A geological study has found a worrying link between four building collapses in Malta and a site which could be the next to fall, indicating that the island’s collapse crisis could be in part related to the type of rock on which many of these properties were built.
The tragic crushing of Miriam Pace in her Ħamrun home in 2020 and a non-fatal collapse in Mriehel in 2018, both occurred within a 2km-radius from the home of Matthew Montebello, who commissioned a geological study amid fears that his home will crumble next due to construction next door.
“Both cases have occurred because of excavation in the Middle Globigerina Limestone Member,” the report by well-known geologist Peter Gatt states, referring to the two collapses.
Another two collapses, as his map below shows, were also close by.
The report, which was based on data obtained by borehole drilling on site, found that Montebello’s home is situated on a layer of rock that is particularly problematic and unpredictable.
“The rock tested at the site consists mostly of Middle Globigerina Limestone that shows a high level of fracturing and weathering at levels that are proposed to be excavated and will be exposed by the excavation. Borehole 2, which is adjacent to the concerned third-party property shows highly fractured levels in weak rock. In addition, a perched water table has been detected. Saturated rock has lower strength,” the study found.
The rock examined had a very high level of porosity, between 30 and 37% per cent, “which is comparable to that found in chalk”, the report states, adding later that this rock “can be categorised as weak rock”.
“This is a very high level of porosity that accounts for the weak nature of the rock. Only about half of the porosity is filled with water (15 to 18% moisture content in Table 1), indicating that most pores are very small (<1 μm) which is typical of fine-grained limestone.”
“The levels of rock which have been tested for moisture content show a high moisture content (>13% moisture) and that the rock is partly to fully saturated with water, indicating that most of the cores below 5 to 6 m depth are within the water table.”
The development next door to the Montebello family includes the construction of 28 garages at level -3, which would require excavation likely to exceed seven metres of rock.
According to Gatt’s report, the excavation poses “high risks of failure”, placing the Georisk at the highest possible level: Level 1.
The report concludes: “The site is deemed to be within a Georisk Level 1 area and rock failure is very likely to occur should rock excavation proceed. In this scenario, catastrophic damage to third-party property adjacent to the site would occur should rock excavation proceed. Therefore, excavation adjacent to the concerned third-party property should be prohibited within a zone indicated in Figure 7.”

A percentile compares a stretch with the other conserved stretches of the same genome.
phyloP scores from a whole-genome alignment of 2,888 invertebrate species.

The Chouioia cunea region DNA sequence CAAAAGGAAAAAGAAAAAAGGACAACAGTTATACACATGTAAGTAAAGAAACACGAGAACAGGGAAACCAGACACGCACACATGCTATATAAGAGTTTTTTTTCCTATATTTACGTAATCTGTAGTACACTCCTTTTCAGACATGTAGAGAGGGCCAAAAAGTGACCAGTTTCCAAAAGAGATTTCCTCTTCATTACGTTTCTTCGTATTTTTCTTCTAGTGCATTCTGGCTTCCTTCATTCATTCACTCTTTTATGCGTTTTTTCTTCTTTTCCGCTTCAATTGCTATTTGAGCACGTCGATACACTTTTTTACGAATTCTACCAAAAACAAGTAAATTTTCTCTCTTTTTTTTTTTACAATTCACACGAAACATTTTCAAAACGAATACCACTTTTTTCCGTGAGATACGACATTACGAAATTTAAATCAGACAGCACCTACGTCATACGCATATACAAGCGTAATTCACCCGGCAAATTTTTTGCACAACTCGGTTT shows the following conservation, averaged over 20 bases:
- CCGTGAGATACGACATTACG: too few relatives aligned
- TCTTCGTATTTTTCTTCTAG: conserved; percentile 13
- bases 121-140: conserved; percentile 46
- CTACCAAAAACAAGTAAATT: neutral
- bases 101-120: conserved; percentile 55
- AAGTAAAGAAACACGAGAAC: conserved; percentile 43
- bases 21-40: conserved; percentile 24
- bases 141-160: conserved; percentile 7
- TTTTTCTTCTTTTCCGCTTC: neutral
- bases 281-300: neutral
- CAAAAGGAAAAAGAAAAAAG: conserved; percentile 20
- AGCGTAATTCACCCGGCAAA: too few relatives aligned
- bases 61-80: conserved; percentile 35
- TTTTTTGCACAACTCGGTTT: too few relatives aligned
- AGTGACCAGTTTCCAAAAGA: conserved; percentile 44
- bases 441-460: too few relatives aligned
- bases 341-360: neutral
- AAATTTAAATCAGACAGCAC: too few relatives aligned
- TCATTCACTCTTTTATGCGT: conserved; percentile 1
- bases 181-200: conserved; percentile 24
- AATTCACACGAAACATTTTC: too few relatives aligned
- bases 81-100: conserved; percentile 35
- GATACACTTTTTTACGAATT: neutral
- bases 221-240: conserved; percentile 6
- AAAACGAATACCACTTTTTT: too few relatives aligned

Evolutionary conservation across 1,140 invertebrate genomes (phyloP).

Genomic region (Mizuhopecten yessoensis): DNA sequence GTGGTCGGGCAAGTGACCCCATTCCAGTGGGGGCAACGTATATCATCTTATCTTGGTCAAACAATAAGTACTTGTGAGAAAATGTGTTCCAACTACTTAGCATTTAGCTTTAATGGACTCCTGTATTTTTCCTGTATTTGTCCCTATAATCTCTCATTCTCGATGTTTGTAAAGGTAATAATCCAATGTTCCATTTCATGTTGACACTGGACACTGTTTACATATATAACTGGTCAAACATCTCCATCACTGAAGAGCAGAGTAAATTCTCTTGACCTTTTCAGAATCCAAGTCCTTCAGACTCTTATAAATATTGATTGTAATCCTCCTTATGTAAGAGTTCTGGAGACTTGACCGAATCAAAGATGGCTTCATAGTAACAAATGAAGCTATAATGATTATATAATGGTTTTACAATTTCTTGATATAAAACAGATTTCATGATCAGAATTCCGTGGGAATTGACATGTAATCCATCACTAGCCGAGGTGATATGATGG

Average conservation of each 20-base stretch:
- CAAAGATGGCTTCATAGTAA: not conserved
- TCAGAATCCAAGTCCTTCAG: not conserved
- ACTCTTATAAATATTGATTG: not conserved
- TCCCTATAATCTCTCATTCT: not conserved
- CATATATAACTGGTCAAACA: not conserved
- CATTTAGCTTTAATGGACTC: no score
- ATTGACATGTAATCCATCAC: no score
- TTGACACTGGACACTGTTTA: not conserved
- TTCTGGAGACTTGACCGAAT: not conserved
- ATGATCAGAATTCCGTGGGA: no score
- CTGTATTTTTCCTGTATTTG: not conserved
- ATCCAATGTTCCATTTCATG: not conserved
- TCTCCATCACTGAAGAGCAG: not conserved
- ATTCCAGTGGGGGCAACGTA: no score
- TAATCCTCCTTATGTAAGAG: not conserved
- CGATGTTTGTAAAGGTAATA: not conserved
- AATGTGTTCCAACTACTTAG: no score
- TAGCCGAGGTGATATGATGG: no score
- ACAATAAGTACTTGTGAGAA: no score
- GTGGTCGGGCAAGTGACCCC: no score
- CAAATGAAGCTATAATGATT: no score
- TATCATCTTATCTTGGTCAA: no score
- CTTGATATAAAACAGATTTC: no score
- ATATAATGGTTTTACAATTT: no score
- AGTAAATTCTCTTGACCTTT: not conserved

It also recommends the prohibition of hydraulic jackhammer for excavation in the other areas of the site “because vibrations may increase discontinuities within the weak rock and cause movement in the rock”.
Gatt warns that the proposed excavation at the site will expose the perched water table.
“Groundwater is protected from pollution by the Groundwater Directive 2006/118/EC and the Water Framework Directive 2000/60/EC. Regulations for quarries in Malta require that a rock buffer kept between the surface of the water table and the maximum depth of excavation. This buffer of rock must be maintained at the site which would require that excavation be prohibited in the indicated area shown in Figure 7 where the top of the perched aquifer is close to the surface (Figure 5).”
“Any excavation outside the area of prohibition in Figure 7 should be accompanied by geotechnical interventions that can include piles to shore up the excavation and the application of shotcrete concrete to the excavated rock surface.”
Today the Building and Construction Agency said that no excavations will be permitted before a the conclusion of a geotechnical study, that must be carried out after the site is cleared of rubble. The BCA also dismissed Gatt’s report as “preliminary”, even though the risk of collapse was also outlined in the third version of the architect’s own method statement.
It is not known what the BCA’s geotechnical report is expected to establish and how it would be affected by the clearing of rubble. Gatt’s report was based on seven boreholes that were drilled and tested by a company commissioned by the developer.
The developer, who is also the architect and the Site Technical Officer, has not yet replied to Lovin Malta’s questions.
It is pertinent to note that Legal Notice 136 of 2019 removed the need for a geological investigation which was in the previous legal notice.
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